Douglas G. Wilson
douglas at NB.NET
Fri Sep 12 04:30:12 UTC 2003
>Lighter in RHDAS suggests that "origin unknown."
>He cites "choad" from 1968 to mean "penis."
>He cite "choan" to mean copulation, from 1974(although some cites were from
>students who remembered the word from the 1960's).
>A poster over at the Straight Dope Message Board, who I accept as a
>knowledgeable individual on many non-English words suggests that it come
>from "....the Hindustani word cod (pronounced chode) meaning 'fuck'.
>(Warning: this is a very rude word in Hindustani, so do not practice using
>it around your Indian friends unless they are, you know, really really good
Sure, "choad" = "penis" was around in the 1960's. Recently we see it
meaning "perineum anterior to the anus", which I guess needed a good common
name while the membrum virile had too many. It's also been used for fecal
residues. It's a relatively obscure term which is obscene and can mutate to
other obscene meanings, maybe like "wazoo" which I've heard meaning "penis"
as well as "anus", or "cock" which is sexually ambiguous. The origin? I
have no immediate theory.
Sure, Hindi "chod" or so = "f*ck". But then Green's dictionary suggests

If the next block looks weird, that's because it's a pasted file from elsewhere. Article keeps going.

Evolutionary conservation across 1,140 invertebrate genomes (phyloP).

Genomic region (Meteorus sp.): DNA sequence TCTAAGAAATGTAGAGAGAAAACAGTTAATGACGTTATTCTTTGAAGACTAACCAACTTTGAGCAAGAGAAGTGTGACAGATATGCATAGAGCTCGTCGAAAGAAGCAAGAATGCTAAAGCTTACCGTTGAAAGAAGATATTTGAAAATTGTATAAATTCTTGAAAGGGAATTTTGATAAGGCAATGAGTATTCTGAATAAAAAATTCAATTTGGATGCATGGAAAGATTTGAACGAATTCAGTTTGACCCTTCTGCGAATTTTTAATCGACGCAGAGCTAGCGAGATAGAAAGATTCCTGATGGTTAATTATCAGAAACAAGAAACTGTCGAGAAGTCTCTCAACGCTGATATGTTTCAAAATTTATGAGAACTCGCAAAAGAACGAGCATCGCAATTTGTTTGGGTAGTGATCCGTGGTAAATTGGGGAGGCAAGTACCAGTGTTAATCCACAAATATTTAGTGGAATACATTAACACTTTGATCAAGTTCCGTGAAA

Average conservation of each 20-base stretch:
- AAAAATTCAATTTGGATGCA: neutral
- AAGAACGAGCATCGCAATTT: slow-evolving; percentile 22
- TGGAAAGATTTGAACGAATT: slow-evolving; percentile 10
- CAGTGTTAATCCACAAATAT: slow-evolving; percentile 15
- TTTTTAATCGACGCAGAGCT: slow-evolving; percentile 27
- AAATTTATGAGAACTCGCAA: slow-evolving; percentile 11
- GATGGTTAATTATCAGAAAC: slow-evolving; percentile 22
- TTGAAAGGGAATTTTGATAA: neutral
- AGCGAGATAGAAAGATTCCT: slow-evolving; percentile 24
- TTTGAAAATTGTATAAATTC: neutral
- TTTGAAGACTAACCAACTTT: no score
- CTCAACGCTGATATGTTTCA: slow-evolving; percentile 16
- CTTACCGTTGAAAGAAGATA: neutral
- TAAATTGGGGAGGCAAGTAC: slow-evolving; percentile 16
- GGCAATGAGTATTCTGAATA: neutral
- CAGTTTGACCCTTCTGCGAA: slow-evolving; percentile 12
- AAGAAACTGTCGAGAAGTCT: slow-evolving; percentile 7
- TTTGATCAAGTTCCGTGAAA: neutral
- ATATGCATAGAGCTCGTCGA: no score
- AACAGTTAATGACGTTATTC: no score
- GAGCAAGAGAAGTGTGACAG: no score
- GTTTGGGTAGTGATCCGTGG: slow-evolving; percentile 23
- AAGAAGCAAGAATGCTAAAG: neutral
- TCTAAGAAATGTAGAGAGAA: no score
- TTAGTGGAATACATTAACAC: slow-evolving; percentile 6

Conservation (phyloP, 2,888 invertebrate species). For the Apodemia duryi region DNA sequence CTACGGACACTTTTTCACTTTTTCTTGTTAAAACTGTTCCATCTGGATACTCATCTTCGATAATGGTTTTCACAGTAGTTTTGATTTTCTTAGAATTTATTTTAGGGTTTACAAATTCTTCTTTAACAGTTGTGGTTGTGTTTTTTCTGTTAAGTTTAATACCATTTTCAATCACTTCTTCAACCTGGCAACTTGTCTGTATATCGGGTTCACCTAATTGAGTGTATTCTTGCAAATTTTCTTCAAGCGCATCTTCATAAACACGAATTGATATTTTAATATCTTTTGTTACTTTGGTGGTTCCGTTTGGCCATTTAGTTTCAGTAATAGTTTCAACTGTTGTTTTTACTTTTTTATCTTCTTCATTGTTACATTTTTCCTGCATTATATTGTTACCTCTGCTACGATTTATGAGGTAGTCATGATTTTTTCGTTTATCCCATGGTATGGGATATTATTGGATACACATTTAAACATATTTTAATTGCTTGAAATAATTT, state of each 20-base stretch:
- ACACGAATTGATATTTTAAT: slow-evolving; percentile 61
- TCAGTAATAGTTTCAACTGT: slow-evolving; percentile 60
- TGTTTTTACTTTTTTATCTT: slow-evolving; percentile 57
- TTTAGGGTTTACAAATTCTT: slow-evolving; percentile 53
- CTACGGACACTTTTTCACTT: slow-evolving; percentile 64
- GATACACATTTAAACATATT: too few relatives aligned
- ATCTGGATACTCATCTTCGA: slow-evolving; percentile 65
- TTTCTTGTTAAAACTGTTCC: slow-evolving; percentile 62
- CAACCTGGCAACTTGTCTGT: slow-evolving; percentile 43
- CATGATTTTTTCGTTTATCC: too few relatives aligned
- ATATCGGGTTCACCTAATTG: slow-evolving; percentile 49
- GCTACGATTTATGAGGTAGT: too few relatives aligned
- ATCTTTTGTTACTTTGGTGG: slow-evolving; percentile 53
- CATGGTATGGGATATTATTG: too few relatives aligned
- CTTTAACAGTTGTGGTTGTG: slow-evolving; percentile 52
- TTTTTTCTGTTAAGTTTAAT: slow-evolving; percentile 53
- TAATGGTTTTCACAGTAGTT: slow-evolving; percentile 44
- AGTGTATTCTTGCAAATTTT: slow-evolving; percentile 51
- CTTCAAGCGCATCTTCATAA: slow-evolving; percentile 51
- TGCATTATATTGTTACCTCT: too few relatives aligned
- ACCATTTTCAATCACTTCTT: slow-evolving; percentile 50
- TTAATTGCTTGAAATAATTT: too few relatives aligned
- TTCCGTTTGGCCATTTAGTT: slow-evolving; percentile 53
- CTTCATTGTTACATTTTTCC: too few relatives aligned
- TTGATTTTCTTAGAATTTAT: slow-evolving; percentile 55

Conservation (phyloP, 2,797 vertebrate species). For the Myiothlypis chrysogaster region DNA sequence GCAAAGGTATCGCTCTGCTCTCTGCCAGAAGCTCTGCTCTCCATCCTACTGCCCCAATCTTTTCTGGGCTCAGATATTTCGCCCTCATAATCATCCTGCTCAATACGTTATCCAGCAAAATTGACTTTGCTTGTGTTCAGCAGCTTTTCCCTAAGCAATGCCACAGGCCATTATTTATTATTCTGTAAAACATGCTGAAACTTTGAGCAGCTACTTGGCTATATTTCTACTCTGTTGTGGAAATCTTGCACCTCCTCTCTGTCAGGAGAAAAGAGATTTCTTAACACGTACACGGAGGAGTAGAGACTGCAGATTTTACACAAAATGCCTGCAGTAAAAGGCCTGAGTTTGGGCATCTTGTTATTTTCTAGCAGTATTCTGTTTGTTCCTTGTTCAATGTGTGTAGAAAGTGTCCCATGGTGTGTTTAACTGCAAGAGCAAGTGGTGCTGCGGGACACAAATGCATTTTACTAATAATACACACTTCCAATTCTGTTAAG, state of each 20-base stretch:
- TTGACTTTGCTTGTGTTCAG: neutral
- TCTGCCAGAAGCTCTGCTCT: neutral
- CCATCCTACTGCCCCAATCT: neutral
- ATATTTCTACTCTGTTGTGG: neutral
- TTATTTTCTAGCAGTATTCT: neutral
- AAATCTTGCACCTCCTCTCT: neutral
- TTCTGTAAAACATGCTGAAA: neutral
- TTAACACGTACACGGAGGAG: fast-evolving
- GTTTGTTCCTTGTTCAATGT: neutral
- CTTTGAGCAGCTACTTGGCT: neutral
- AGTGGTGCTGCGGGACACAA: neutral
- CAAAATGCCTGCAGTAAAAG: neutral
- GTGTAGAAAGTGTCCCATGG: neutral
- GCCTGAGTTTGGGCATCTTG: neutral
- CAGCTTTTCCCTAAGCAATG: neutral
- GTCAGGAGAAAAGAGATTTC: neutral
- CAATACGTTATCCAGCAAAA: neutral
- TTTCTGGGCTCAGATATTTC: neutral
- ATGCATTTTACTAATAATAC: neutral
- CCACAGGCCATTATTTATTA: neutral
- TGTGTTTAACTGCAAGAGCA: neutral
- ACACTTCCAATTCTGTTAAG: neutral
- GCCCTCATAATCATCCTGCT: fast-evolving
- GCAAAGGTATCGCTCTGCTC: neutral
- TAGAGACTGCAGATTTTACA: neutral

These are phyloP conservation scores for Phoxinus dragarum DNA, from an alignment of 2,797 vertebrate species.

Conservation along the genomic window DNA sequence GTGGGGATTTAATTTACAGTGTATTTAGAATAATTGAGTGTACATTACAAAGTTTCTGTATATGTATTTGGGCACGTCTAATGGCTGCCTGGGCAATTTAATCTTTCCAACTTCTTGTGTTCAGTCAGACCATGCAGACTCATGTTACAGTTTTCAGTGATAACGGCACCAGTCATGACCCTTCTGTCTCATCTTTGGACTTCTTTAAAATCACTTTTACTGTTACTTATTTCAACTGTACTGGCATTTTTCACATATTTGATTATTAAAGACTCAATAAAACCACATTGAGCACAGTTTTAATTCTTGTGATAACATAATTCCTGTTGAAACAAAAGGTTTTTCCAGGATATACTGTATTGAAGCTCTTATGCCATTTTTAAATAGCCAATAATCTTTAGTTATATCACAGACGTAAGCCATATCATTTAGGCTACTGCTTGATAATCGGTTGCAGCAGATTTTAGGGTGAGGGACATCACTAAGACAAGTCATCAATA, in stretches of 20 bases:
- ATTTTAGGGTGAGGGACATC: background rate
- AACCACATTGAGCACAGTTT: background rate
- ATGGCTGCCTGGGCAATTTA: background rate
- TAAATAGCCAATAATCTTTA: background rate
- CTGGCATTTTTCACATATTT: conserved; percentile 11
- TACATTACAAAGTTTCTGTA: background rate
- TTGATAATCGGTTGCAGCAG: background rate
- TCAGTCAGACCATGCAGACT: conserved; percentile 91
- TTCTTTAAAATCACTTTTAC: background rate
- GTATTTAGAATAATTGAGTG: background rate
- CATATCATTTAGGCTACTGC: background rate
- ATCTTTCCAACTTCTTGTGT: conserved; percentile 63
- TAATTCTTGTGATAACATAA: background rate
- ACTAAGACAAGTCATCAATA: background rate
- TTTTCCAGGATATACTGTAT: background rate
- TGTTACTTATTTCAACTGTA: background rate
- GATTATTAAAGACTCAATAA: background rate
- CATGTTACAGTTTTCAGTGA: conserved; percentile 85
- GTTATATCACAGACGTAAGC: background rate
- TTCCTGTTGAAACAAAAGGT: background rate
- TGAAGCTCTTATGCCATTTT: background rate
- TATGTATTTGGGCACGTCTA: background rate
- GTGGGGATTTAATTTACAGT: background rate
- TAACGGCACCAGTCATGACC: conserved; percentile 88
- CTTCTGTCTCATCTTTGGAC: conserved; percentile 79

Navajo "chodis" = "penis" (for which I can't vouch personally), and in the
many languages in the world there are probably several other candidates.
Hindi "chod" is not used in the sense "penis" AFAIK (from my position of
abject ignorance of Hindi, I think this would most often be "land" or so,
sometimes "lavda"/"laura" or so, etc. ... but as in English I'm sure there
are hundreds of common and recondite synonyms). [Is Hindi "chod" related to
Hindi "chut" = "c*nt"?] I suspect pure coincidence, but surely the Hindi
origin can be considered as a possibility ... now we await the textual
evidence, or at minimum some convincing story about how and why US student
slang adopted Hindi "chod" (and not Hindi "land" etc.) ....
"Choan" = "sex" I've never heard myself AFAIK. I like Green's dictionary's
suggestion < "action" ("[ak-]chon"); it could also be apheretic for
"satisfaction" (of which one sometimes can't get none).
-- Doug Wilson
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